The Medical College Admission Test is currently being revamped. The changes reflect a new focus on patient-centred care and will be implemented in 2015.
The new test will feature updated sections on biology and chemistry to reflect the explosion in biochemical research since its last revision in 1991. It will also have a new section on the social and behavioral sciences, and the critical analysis section will now be based on the humanities instead of the sciences. In addition, the writing sample will be eliminated.
“We have enriched the exam—which very effectively predicts success in medical school—to increase attention to concepts that future physicians are likely to need, based on a testing format we already know is successful,” Maureen Shandling, the former associate dean of admissions at the University of Toronto Faculty of Medicine, said.
Ronald Franks, vice-chair of the MCAT review committee, explained the removal of the writing sample. “It just turned out that it had no real correlation to speak of with grades or performance, in medical school or beyond,” he said, adding some applicants even paid professionals to write their sample for them.
According to the Canadian Medical Association Journal, the MCAT is a useful tool for schools to predict the success of candidates in medical school, since schools have such limited space—the University of Toronto, for example, only accepts 10 to 12 per cent of applicants. Before the MCAT was introduced, up to half of the class would drop out of medical school, but since it has been implemented less than five per cent of students fail to graduate.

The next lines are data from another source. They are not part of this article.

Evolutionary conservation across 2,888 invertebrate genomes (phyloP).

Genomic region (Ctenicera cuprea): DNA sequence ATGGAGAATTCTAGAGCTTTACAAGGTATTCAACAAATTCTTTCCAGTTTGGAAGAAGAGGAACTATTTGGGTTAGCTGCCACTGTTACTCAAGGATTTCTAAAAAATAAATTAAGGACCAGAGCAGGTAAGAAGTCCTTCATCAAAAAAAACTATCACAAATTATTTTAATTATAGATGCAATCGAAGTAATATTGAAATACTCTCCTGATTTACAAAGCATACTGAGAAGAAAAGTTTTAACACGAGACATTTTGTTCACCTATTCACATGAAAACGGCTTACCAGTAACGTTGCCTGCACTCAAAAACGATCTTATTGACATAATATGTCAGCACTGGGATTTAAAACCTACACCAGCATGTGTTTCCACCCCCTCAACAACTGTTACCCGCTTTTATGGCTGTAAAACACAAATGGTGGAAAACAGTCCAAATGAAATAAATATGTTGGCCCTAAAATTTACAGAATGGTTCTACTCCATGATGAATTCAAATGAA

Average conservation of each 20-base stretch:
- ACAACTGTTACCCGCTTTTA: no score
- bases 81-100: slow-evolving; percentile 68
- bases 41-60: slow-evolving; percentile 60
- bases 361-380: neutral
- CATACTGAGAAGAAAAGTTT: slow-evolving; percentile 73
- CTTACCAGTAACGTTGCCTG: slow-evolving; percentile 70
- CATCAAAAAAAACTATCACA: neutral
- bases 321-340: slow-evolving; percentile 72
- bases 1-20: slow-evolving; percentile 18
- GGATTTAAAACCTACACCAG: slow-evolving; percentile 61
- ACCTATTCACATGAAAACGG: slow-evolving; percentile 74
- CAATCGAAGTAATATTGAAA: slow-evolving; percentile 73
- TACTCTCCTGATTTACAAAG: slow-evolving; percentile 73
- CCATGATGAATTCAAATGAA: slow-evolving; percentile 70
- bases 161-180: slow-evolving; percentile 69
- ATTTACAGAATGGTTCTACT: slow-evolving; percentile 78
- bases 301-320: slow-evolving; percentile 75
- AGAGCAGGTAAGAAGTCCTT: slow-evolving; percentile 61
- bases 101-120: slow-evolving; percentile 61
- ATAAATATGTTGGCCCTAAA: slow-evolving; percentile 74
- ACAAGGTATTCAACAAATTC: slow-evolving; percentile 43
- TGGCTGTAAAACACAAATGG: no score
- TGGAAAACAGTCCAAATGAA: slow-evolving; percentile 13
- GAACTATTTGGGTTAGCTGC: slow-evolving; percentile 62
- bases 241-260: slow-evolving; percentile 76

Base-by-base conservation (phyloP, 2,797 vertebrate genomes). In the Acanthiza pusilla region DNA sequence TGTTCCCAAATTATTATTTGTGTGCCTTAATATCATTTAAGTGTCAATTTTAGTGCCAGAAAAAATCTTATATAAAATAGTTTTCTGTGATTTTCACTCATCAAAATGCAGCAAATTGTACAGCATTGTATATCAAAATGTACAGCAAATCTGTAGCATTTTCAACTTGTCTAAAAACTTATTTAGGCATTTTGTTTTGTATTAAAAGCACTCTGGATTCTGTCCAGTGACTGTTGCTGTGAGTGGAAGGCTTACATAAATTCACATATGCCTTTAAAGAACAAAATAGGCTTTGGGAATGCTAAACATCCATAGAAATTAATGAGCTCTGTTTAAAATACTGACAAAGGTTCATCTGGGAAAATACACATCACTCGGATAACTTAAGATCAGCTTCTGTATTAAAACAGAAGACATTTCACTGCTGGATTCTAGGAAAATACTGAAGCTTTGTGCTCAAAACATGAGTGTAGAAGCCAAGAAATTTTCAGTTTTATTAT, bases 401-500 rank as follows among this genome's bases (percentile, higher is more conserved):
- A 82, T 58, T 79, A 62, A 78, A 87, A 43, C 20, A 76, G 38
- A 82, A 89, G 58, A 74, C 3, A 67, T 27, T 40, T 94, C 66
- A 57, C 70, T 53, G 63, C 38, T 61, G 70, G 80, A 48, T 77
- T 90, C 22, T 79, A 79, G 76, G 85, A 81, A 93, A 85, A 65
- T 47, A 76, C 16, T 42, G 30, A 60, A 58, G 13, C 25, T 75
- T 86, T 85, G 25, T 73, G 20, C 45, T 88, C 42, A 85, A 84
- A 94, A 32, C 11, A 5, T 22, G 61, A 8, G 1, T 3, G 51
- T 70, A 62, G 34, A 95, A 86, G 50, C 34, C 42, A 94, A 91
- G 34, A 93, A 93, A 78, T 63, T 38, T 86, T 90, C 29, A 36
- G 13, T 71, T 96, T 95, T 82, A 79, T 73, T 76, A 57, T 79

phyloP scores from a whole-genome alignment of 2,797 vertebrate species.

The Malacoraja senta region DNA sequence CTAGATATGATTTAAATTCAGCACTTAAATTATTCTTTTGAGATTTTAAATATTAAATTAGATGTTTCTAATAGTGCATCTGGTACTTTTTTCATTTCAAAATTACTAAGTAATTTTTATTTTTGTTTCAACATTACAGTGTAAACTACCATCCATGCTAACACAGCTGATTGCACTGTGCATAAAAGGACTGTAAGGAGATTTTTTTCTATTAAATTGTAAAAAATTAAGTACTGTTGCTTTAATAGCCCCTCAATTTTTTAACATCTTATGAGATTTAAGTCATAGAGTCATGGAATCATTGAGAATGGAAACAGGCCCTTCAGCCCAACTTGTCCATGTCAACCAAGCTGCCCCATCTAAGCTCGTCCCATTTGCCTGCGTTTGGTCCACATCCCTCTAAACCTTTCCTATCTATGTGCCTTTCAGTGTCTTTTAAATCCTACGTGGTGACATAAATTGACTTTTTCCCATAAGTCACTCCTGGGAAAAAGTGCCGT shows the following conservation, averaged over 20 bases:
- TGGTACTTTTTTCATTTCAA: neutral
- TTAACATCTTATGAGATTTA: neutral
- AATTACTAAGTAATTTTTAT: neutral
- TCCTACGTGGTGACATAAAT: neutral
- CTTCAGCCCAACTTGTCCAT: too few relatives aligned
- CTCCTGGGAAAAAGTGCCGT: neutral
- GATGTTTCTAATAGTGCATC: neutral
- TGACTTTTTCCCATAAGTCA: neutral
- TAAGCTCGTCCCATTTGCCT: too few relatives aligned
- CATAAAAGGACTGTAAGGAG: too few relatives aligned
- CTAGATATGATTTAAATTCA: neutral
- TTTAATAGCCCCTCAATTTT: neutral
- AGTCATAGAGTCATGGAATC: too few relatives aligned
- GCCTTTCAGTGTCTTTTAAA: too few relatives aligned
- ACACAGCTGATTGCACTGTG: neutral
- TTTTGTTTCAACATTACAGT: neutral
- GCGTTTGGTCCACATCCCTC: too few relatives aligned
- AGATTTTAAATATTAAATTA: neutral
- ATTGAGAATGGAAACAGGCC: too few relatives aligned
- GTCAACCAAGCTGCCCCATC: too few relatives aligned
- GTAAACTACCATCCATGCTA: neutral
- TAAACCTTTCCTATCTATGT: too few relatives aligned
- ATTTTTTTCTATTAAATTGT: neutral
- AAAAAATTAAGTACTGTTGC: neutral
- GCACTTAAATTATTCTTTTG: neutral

The new social sciences section on the exam means undergraduate students will have to take care when choosing their courses. Franks said he hoped medical schools won’t increase their pre-requisites, but rather modify them so students won’t have to take more courses to be successful on the exam. He also stressed students need to understand the importance of human behavior as it relates to health, so they can evaluate how to best care for the health of the population they are responsible for.
The MCAT isn’t the only thing about medical school admissions that’s changing. “There’s a lot of subjectivity in the interview process, and consequently it’s resulted in very arbitrary measures about the appropriateness of candidates for medical school,” Tyrone Donnon, associate professor in the medical education research unit at the University of Calgary, said.
Donnon called for a more rigorous, quantified interview process. He would also like to see the introduction of ethical scenarios in the interview process, because they reflect interaction with families and colleagues in real clinical settings.
Shandling reminded applicants that while grades are important, medical schools don’t only care about marks. “Keep in mind that medical schools are looking to fulfill societal expectations by selecting students who are ready for the scientific and humanistic aspects of medical practice,” she said.